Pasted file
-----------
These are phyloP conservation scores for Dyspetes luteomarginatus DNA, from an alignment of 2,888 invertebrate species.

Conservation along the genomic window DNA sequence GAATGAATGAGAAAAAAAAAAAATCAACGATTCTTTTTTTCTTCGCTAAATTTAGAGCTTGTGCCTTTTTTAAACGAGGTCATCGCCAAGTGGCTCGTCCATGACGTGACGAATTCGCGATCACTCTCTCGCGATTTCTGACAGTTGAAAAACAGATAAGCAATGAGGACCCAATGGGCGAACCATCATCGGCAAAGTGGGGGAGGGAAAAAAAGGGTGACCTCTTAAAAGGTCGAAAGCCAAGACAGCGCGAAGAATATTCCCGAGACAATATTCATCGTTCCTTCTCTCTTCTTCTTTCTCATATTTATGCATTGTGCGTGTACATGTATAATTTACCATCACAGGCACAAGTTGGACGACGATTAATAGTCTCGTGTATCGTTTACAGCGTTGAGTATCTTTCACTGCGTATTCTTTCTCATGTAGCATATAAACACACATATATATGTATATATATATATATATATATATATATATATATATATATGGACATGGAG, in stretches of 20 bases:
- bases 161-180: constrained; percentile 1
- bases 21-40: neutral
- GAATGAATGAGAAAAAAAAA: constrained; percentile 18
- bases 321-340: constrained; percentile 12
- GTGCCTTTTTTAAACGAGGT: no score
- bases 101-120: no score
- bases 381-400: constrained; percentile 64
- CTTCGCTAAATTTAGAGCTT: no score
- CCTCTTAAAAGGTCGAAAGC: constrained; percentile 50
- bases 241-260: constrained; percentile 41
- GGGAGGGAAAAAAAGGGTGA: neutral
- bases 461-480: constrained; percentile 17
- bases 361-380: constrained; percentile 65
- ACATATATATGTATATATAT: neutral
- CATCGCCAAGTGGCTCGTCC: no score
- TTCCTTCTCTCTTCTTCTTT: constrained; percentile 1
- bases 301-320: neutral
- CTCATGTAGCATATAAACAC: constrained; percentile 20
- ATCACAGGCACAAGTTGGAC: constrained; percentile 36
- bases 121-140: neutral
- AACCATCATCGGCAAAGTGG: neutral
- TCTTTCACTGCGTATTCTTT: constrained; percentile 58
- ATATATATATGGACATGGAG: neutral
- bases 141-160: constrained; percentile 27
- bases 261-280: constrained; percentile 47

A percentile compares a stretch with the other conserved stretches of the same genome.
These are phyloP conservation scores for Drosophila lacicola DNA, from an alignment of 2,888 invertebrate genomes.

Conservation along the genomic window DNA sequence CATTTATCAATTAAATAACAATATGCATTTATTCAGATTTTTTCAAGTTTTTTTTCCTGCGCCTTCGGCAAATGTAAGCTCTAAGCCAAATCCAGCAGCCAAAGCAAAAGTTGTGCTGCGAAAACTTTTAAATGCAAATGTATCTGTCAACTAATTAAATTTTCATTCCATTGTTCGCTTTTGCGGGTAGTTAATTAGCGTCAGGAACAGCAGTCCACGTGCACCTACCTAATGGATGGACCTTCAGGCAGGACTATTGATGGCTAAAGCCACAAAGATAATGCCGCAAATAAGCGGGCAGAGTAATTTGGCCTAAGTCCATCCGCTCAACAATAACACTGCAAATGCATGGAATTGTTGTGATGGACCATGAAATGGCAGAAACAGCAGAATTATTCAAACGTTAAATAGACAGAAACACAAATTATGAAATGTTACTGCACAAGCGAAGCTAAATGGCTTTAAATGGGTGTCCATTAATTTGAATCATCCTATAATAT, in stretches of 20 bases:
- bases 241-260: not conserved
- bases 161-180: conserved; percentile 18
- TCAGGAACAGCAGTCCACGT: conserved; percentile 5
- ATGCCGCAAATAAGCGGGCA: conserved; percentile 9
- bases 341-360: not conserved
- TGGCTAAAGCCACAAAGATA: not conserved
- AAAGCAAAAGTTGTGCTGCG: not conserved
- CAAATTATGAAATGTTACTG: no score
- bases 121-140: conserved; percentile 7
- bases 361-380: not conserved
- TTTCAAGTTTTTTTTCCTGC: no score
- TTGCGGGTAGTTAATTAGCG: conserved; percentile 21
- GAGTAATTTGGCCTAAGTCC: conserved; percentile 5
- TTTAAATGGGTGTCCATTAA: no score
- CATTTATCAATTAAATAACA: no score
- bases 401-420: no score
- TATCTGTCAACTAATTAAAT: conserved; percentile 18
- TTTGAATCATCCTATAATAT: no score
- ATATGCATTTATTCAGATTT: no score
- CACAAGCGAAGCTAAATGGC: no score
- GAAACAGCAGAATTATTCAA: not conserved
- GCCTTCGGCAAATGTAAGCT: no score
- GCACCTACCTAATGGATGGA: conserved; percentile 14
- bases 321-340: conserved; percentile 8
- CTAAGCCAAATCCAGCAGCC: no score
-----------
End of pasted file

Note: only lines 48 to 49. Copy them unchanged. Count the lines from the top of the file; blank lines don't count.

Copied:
- TTTGAATCATCCTATAATAT: no score
- ATATGCATTTATTCAGATTT: no score